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From: Jim Ley <jim@jibbering.com>
Date: Fri, 5 Sep 2003 02:11:01 -0000
To: www-validator@w3.org
Message-ID: <bj8rcd$uj6$1@sea.gmane.org>

"Jukka K. Korpela" <jkorpela@cs.tut.fi> wrote in message
> Should the "standard" be changed, then? Well, they just did. XHTML makes
> the verbose canonical syntax a must. So it's somewhat strange that we are
> now _also_ witnessing a change where a purported validator is changed to
> process _documents declared as HTML 4.01_ according to "practical rules".

XHTML is utterly impractical to be deployed on the web since so few user
agents support application/xhtml+xml remotely adequately (I'd say Opera
only.) which leaves us with either the ludicrousness of XHTML 1.0 Appendix
C. +browser realities or HTML 4.01 + browser realities.   Since Appendix C.
is gibberish which talks about "most browsers", and gives examples which
would violate text/* mime-type defaults, I don't think we can do much with
that - certainly not until there's a QA tool to help us check we are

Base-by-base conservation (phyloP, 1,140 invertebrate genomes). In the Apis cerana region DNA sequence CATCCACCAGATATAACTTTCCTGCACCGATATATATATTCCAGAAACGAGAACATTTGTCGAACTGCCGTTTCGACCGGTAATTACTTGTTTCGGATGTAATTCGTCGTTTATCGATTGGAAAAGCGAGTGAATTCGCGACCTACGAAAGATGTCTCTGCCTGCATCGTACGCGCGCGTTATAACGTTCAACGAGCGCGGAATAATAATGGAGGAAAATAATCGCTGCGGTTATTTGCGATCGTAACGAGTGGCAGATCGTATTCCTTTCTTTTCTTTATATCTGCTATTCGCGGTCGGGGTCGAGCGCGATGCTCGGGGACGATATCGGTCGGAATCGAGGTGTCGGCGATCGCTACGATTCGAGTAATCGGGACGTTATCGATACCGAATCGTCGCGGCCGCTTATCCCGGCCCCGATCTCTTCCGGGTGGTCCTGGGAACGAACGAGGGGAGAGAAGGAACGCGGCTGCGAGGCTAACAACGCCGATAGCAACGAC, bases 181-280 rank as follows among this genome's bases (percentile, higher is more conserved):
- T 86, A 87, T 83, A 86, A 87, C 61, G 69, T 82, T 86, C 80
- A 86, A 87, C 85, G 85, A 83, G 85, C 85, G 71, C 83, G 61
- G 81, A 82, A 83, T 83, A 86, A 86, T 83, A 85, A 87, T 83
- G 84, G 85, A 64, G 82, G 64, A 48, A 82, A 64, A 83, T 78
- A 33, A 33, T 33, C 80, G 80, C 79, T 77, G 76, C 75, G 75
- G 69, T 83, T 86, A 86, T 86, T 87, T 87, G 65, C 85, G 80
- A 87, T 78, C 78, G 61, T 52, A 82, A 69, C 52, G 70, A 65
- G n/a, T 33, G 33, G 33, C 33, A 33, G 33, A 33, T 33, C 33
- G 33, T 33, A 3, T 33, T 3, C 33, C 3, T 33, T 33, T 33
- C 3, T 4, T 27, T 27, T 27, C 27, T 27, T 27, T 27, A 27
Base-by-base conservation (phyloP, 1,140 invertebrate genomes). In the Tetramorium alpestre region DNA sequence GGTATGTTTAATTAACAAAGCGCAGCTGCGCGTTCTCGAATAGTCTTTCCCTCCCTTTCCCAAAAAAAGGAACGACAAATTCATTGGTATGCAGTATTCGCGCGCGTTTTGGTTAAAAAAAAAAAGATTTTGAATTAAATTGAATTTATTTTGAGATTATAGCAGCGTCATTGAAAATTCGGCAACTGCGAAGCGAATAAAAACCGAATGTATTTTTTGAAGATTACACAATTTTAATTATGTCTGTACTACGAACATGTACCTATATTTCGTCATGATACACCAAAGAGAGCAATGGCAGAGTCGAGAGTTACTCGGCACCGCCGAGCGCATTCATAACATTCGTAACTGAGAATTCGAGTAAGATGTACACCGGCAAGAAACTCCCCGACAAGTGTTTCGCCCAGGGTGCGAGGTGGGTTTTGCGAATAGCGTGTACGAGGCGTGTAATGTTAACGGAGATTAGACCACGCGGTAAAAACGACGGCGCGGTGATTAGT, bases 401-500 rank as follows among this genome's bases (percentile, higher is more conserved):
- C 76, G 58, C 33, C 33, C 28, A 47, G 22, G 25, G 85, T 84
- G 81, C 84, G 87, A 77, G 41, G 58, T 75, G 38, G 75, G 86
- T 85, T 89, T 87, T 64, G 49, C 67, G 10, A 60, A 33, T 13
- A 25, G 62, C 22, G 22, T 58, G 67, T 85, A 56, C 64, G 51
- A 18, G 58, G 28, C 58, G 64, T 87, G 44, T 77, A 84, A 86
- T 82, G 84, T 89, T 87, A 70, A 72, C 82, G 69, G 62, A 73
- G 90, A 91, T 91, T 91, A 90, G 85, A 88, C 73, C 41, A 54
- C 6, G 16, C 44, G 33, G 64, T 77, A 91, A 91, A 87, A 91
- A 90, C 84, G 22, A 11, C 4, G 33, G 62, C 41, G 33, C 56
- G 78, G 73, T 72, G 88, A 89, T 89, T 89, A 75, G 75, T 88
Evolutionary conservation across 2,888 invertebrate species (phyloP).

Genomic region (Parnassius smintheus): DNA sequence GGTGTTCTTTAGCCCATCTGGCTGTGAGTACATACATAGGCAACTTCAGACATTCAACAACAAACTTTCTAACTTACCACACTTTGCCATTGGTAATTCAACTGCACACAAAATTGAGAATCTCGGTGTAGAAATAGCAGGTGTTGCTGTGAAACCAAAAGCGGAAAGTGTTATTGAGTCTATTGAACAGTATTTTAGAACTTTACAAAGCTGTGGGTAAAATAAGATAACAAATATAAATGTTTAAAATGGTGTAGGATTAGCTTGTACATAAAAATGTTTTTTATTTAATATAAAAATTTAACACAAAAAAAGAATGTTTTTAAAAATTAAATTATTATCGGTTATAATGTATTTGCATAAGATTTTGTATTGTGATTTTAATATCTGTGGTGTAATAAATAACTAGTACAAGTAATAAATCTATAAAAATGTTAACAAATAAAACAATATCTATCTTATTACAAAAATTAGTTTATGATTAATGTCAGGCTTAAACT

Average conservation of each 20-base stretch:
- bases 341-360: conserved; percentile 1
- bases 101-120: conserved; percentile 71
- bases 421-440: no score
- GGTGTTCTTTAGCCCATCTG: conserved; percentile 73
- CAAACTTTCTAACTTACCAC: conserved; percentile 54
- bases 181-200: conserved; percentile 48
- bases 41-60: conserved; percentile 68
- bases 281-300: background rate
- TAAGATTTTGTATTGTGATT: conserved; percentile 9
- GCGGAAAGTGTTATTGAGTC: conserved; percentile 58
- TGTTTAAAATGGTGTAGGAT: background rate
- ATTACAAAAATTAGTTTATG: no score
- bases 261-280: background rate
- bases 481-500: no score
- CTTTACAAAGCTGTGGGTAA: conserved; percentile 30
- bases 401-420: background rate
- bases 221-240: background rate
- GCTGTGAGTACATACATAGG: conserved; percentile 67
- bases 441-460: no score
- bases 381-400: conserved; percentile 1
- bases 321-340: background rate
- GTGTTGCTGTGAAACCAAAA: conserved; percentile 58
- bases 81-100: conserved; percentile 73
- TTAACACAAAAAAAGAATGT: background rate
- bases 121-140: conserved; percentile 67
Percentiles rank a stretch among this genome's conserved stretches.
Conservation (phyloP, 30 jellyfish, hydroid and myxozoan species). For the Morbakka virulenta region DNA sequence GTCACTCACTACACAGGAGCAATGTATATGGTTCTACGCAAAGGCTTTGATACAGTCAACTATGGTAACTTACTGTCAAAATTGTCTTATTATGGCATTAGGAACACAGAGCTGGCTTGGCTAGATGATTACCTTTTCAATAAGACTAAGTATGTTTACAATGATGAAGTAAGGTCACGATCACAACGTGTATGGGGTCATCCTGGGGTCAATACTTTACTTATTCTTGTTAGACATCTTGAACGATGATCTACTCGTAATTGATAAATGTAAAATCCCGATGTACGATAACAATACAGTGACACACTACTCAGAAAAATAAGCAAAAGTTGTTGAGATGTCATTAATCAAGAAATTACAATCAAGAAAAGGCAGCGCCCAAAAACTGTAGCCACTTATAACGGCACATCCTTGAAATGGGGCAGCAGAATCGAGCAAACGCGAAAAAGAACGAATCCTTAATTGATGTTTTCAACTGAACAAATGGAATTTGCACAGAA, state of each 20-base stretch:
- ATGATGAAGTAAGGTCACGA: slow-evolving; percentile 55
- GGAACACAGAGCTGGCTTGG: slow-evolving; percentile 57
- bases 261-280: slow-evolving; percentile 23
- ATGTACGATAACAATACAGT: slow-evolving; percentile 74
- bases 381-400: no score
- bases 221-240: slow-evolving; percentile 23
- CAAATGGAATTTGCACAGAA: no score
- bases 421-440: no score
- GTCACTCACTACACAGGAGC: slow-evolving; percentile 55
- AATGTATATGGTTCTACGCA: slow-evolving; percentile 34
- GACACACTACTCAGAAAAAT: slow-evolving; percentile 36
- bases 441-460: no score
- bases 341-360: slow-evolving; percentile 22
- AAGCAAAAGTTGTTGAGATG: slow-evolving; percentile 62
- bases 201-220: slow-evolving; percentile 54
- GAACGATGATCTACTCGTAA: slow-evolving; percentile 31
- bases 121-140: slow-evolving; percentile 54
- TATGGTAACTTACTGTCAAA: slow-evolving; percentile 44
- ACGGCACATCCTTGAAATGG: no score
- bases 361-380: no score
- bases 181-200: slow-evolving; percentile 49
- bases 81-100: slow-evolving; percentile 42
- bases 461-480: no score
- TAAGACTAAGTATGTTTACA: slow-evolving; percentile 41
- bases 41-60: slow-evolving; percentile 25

conformant to Appendix C at the very least.

So that leaves the only option as HTML 4.01 - We then need to deal with the
browser realities which is such that HTML is not an application of SGML,
hopefully that claim will get Errata'd away or something, as you say,
there's no implementations of it.   We still need to do QA on our markup
though, which is why  I find the validator tool providing optional checking
of such things a valuable service (modulo the previously discussed bugs of

> The HTML 4.01 specification imposes no requirements on error handling.
> If you ask me, that's a mistake, but that's the HTML tradition.

I have the complete reverse opinion, if the document is not valid HTML 4.01,
then it isn't an HTML document by definition, so the HTML 4.01 can't have
any say over what happens, and UAs should be free to do whatever they want
to attempt to fix it up and render something.

Received on Thursday, 4 September 2003 22:11:28 UTC

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